During the COVID-19 pandemic, Ashkelon resident Beth Newmark identified a need and did something about it.
The American immigrant to Israel explains, “I noticed that non-working parents often did not have the funds to buy personal army gear for their kids. It seemed obvious that people would have secondhand stuff they didn’t need and others who did need could benefit. Save some money, save the environment.”
Newmark created She’ilat KITBAG, a “gemach” for soldiers in the Israel Defense Forces (an abbreviation of the Hebrew word, gemilut chesedim, or “acts of lovingkindness.” While technically a gemach is a Hebrew free-loan fund, the concept has expanded to include clothes, books, household items and more).
Israelis would donate used army gear and clothing that soldiers are required to purchase before they enlist in the army. Draftees would then travel to a nondescript apartment in Beersheva, across from the northern train station, to gather needed supplies. She’ilat KITBAG housed a large supply of T-shirts, fleeces, thermals, socks, canteens and the all-important large army duffle bag.
The Hebrew term she’ilat is slang derived from an (apocryphal) army experience shared by many soldiers. The expression was created when an IDF soldier, commanded to assemble for a march with weapons and ammunition vests, asked his superior if he should also bring his presumably very heavy kit back. The reply was: “Good idea, bring the kitbag as well.”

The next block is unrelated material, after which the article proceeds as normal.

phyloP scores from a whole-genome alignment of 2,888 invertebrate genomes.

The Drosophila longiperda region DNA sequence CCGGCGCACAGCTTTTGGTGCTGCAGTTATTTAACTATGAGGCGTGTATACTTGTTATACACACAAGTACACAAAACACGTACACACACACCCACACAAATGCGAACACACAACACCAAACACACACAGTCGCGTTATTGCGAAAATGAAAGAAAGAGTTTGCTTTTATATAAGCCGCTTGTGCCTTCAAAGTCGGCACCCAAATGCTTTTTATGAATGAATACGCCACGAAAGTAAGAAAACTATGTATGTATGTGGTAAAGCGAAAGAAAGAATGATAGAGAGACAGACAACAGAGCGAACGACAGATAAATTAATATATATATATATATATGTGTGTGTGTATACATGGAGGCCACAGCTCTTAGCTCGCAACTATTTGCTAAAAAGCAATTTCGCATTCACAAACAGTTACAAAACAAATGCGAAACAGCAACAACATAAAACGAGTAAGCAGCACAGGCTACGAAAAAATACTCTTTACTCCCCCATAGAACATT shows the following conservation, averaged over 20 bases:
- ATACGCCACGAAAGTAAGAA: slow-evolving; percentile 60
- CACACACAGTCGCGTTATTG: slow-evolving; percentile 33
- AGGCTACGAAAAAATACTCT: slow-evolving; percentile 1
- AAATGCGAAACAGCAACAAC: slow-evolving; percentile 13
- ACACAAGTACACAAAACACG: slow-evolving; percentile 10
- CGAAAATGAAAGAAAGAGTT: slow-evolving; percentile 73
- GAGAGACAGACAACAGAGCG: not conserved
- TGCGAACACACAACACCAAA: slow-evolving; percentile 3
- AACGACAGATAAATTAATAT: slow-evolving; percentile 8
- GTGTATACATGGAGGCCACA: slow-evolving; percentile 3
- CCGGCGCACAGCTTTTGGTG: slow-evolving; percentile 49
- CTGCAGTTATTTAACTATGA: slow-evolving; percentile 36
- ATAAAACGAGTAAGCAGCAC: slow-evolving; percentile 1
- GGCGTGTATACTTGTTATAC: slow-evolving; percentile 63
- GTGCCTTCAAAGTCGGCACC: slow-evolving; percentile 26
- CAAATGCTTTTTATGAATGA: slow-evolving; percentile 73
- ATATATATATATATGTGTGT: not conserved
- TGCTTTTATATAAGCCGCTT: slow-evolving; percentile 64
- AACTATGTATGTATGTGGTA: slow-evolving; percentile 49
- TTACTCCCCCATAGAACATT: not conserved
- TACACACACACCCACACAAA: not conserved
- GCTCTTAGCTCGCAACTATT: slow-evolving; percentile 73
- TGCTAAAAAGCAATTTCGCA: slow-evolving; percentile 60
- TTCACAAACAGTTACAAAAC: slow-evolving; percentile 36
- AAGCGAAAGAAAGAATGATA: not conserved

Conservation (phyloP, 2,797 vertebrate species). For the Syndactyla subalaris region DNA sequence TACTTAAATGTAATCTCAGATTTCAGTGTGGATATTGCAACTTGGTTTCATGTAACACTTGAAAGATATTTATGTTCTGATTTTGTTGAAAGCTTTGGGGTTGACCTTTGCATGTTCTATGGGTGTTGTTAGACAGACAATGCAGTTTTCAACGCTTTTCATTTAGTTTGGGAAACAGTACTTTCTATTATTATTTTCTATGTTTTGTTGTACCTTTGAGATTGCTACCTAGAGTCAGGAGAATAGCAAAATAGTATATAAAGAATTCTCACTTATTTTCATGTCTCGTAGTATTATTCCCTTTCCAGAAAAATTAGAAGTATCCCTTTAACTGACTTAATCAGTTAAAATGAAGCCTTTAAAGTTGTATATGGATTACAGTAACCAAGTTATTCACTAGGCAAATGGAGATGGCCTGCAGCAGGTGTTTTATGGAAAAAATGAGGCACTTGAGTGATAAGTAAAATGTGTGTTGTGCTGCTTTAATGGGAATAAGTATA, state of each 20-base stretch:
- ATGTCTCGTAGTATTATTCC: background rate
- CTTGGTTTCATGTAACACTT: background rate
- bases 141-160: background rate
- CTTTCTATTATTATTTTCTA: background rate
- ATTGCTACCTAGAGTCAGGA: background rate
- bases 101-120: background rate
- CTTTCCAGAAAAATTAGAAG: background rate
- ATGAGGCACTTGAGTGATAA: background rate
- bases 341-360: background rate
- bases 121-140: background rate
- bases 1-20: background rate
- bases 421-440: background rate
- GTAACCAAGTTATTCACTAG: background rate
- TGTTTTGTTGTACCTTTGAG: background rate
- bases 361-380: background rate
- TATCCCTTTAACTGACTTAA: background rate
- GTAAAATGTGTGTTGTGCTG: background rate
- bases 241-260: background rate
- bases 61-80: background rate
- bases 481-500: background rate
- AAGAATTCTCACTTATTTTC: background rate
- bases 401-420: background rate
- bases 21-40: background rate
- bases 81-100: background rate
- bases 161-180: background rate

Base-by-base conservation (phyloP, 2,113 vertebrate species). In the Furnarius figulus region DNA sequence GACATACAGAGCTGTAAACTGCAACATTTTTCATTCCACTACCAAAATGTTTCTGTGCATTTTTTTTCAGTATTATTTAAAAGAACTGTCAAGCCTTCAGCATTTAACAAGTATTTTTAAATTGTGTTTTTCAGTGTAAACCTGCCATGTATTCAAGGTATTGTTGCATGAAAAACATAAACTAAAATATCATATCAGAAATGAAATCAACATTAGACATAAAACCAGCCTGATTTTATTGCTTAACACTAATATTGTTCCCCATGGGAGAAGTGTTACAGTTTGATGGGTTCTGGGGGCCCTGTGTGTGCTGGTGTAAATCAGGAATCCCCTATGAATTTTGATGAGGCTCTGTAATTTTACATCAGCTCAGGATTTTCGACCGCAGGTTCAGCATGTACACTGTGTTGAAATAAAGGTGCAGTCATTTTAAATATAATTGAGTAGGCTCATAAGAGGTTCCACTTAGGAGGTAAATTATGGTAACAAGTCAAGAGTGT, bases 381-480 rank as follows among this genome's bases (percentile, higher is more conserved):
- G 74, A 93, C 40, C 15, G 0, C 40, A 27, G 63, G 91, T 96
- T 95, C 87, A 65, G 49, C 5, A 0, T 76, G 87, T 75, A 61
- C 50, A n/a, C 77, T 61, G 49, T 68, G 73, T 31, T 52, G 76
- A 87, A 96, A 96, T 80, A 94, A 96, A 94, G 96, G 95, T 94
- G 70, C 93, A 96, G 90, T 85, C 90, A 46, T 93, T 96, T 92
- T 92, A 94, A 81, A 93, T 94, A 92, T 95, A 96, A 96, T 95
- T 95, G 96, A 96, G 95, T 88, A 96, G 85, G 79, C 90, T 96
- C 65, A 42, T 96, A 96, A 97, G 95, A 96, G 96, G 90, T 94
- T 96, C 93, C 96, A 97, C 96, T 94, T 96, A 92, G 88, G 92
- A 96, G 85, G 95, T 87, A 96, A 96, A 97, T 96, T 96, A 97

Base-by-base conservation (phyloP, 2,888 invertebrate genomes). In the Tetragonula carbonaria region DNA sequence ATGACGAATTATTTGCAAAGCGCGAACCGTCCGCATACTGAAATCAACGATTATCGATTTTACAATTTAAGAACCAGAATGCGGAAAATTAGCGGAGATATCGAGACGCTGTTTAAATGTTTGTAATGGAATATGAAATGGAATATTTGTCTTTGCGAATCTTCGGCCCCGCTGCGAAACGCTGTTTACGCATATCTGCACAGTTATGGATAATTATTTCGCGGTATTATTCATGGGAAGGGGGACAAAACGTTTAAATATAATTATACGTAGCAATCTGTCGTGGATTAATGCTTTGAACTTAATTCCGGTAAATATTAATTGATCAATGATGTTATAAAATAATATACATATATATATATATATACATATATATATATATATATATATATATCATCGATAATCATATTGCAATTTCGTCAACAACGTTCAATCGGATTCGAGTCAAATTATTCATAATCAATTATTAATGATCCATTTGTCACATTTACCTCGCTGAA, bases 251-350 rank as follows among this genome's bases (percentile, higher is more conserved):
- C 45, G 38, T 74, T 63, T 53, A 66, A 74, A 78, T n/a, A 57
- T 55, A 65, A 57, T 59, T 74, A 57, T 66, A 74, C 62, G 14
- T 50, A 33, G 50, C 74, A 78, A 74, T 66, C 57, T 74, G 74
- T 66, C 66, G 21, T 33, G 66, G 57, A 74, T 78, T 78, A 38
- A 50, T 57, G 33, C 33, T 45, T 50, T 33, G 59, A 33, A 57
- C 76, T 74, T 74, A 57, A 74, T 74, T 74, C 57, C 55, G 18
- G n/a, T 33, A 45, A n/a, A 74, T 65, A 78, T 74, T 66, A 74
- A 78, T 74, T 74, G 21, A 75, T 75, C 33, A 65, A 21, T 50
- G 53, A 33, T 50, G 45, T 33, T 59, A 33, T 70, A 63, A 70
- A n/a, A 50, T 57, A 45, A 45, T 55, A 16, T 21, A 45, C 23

Had he not asked, presumably the commanders would never have thought to require bringing the kitbag. The expression, which has become part of general Israeli society, refers to any question that is better not asked.
Blankets, towels, socks, jackets
Newmark says she is proud of the gemach and adds that “everyone who commits to serving in the IDF deserves to have everything they need without forcing them to spend money they may not have.”
This week, the work of She’ilat KITBAG has expanded in unexpected ways. Due in large part to the call-up of 360,000 reservists and counting, there has been an expanded need for army clothing and other supplies.
Newmark reports that since the terror attacks perpetrated on Israel by Hamas in the Gaza Strip, “we have had requests for warm clothes, blankets and towels for 72 soldiers. Then, when we were packing, we got another call from 50 soldiers who needed socks, shirts and warm gear. And then we were almost done, and someone else reached out asking if we had anything and took what was left. We estimate that 200 to 300 soldiers will benefit.”
The extraordinary demand led Newmark to go beyond the initial model of receiving donations of used clothes and supplies. She purchased gear for 20 soldiers, including underwear, socks, fleece jackets, toothbrushes and toothpaste, deodorant, thermal clothing for under uniforms, flashlights, headlamps and gloves, She was unable to locate portable chargers, which she says are greatly needed by the soldiers.
Newmark and four volunteers moved quickly and managed to pack up 50 black garbage bags stuffed with goods, which were delivered to bases a short drive from Beersheva. “Our shelves are bare,” one of them said. “Time to start restocking!”